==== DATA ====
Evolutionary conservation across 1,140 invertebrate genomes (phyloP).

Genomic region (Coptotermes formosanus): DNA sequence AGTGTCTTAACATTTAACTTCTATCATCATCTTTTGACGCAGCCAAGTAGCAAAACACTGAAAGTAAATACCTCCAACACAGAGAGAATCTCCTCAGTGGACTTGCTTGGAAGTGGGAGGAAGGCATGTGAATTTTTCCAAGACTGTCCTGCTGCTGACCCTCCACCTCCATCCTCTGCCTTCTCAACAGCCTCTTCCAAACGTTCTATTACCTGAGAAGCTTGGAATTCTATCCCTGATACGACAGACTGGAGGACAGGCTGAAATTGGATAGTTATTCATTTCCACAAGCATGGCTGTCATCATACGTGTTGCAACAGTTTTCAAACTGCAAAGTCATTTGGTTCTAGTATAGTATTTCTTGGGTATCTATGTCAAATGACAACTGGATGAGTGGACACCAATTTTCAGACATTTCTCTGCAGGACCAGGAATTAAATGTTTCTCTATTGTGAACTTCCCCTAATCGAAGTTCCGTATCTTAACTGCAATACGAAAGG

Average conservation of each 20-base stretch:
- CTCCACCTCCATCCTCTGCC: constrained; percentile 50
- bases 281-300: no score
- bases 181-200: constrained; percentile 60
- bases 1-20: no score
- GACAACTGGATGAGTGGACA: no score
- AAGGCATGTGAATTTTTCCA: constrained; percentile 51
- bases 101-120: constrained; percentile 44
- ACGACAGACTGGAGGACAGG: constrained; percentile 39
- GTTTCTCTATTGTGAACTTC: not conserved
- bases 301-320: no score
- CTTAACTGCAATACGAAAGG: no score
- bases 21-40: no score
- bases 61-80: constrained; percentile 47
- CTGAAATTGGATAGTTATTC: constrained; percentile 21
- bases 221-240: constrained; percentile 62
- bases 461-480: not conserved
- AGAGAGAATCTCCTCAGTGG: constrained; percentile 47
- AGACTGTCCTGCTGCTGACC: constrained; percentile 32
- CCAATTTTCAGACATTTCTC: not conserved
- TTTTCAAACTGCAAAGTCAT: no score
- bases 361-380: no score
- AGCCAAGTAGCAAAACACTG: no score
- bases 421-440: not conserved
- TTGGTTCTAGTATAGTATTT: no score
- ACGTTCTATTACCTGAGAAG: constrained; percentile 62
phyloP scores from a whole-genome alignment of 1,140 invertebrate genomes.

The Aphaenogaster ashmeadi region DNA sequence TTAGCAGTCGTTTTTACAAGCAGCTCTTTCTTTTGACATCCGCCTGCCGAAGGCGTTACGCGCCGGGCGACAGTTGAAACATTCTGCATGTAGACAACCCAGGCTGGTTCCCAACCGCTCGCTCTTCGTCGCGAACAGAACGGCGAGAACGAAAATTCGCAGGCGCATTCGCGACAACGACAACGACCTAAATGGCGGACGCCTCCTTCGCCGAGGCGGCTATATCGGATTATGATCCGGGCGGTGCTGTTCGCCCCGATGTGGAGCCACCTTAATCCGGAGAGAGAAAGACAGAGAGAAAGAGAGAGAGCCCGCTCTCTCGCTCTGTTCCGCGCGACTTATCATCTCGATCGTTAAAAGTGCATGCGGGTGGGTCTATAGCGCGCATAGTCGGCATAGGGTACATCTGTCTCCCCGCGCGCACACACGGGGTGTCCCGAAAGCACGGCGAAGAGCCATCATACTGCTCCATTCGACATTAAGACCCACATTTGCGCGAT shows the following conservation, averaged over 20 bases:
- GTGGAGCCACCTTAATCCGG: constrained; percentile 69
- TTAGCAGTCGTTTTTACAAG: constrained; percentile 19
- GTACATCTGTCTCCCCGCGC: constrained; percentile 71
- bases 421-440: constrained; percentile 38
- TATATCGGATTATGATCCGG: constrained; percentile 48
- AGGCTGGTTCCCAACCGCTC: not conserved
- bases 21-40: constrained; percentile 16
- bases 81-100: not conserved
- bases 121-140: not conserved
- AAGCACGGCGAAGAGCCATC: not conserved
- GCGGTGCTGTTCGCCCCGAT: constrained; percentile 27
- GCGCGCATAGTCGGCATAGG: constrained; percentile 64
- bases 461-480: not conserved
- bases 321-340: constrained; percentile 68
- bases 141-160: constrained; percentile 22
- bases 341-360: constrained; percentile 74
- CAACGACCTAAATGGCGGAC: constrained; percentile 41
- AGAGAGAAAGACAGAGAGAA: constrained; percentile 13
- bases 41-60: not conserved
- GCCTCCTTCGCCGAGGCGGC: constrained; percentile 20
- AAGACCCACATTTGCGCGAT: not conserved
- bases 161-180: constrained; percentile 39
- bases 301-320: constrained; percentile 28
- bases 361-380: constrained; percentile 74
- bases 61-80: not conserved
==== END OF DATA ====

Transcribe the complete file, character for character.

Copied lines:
Evolutionary conservation across 1,140 invertebrate genomes (phyloP).

Genomic region (Coptotermes formosanus): DNA sequence AGTGTCTTAACATTTAACTTCTATCATCATCTTTTGACGCAGCCAAGTAGCAAAACACTGAAAGTAAATACCTCCAACACAGAGAGAATCTCCTCAGTGGACTTGCTTGGAAGTGGGAGGAAGGCATGTGAATTTTTCCAAGACTGTCCTGCTGCTGACCCTCCACCTCCATCCTCTGCCTTCTCAACAGCCTCTTCCAAACGTTCTATTACCTGAGAAGCTTGGAATTCTATCCCTGATACGACAGACTGGAGGACAGGCTGAAATTGGATAGTTATTCATTTCCACAAGCATGGCTGTCATCATACGTGTTGCAACAGTTTTCAAACTGCAAAGTCATTTGGTTCTAGTATAGTATTTCTTGGGTATCTATGTCAAATGACAACTGGATGAGTGGACACCAATTTTCAGACATTTCTCTGCAGGACCAGGAATTAAATGTTTCTCTATTGTGAACTTCCCCTAATCGAAGTTCCGTATCTTAACTGCAATACGAAAGG

Average conservation of each 20-base stretch:
- CTCCACCTCCATCCTCTGCC: constrained; percentile 50
- bases 281-300: no score
- bases 181-200: constrained; percentile 60
- bases 1-20: no score
- GACAACTGGATGAGTGGACA: no score
- AAGGCATGTGAATTTTTCCA: constrained; percentile 51
- bases 101-120: constrained; percentile 44
- ACGACAGACTGGAGGACAGG: constrained; percentile 39
- GTTTCTCTATTGTGAACTTC: not conserved
- bases 301-320: no score
- CTTAACTGCAATACGAAAGG: no score
- bases 21-40: no score
- bases 61-80: constrained; percentile 47
- CTGAAATTGGATAGTTATTC: constrained; percentile 21
- bases 221-240: constrained; percentile 62
- bases 461-480: not conserved
- AGAGAGAATCTCCTCAGTGG: constrained; percentile 47
- AGACTGTCCTGCTGCTGACC: constrained; percentile 32
- CCAATTTTCAGACATTTCTC: not conserved
- TTTTCAAACTGCAAAGTCAT: no score
- bases 361-380: no score
- AGCCAAGTAGCAAAACACTG: no score
- bases 421-440: not conserved
- TTGGTTCTAGTATAGTATTT: no score
- ACGTTCTATTACCTGAGAAG: constrained; percentile 62
phyloP scores from a whole-genome alignment of 1,140 invertebrate genomes.

The Aphaenogaster ashmeadi region DNA sequence TTAGCAGTCGTTTTTACAAGCAGCTCTTTCTTTTGACATCCGCCTGCCGAAGGCGTTACGCGCCGGGCGACAGTTGAAACATTCTGCATGTAGACAACCCAGGCTGGTTCCCAACCGCTCGCTCTTCGTCGCGAACAGAACGGCGAGAACGAAAATTCGCAGGCGCATTCGCGACAACGACAACGACCTAAATGGCGGACGCCTCCTTCGCCGAGGCGGCTATATCGGATTATGATCCGGGCGGTGCTGTTCGCCCCGATGTGGAGCCACCTTAATCCGGAGAGAGAAAGACAGAGAGAAAGAGAGAGAGCCCGCTCTCTCGCTCTGTTCCGCGCGACTTATCATCTCGATCGTTAAAAGTGCATGCGGGTGGGTCTATAGCGCGCATAGTCGGCATAGGGTACATCTGTCTCCCCGCGCGCACACACGGGGTGTCCCGAAAGCACGGCGAAGAGCCATCATACTGCTCCATTCGACATTAAGACCCACATTTGCGCGAT shows the following conservation, averaged over 20 bases:
- GTGGAGCCACCTTAATCCGG: constrained; percentile 69
- TTAGCAGTCGTTTTTACAAG: constrained; percentile 19
- GTACATCTGTCTCCCCGCGC: constrained; percentile 71
- bases 421-440: constrained; percentile 38
- TATATCGGATTATGATCCGG: constrained; percentile 48
- AGGCTGGTTCCCAACCGCTC: not conserved
- bases 21-40: constrained; percentile 16
- bases 81-100: not conserved
- bases 121-140: not conserved
- AAGCACGGCGAAGAGCCATC: not conserved
- GCGGTGCTGTTCGCCCCGAT: constrained; percentile 27
- GCGCGCATAGTCGGCATAGG: constrained; percentile 64
- bases 461-480: not conserved
- bases 321-340: constrained; percentile 68
- bases 141-160: constrained; percentile 22
- bases 341-360: constrained; percentile 74
- CAACGACCTAAATGGCGGAC: constrained; percentile 41
- AGAGAGAAAGACAGAGAGAA: constrained; percentile 13
- bases 41-60: not conserved
- GCCTCCTTCGCCGAGGCGGC: constrained; percentile 20
- AAGACCCACATTTGCGCGAT: not conserved
- bases 161-180: constrained; percentile 39
- bases 301-320: constrained; percentile 28
- bases 361-380: constrained; percentile 74
- bases 61-80: not conserved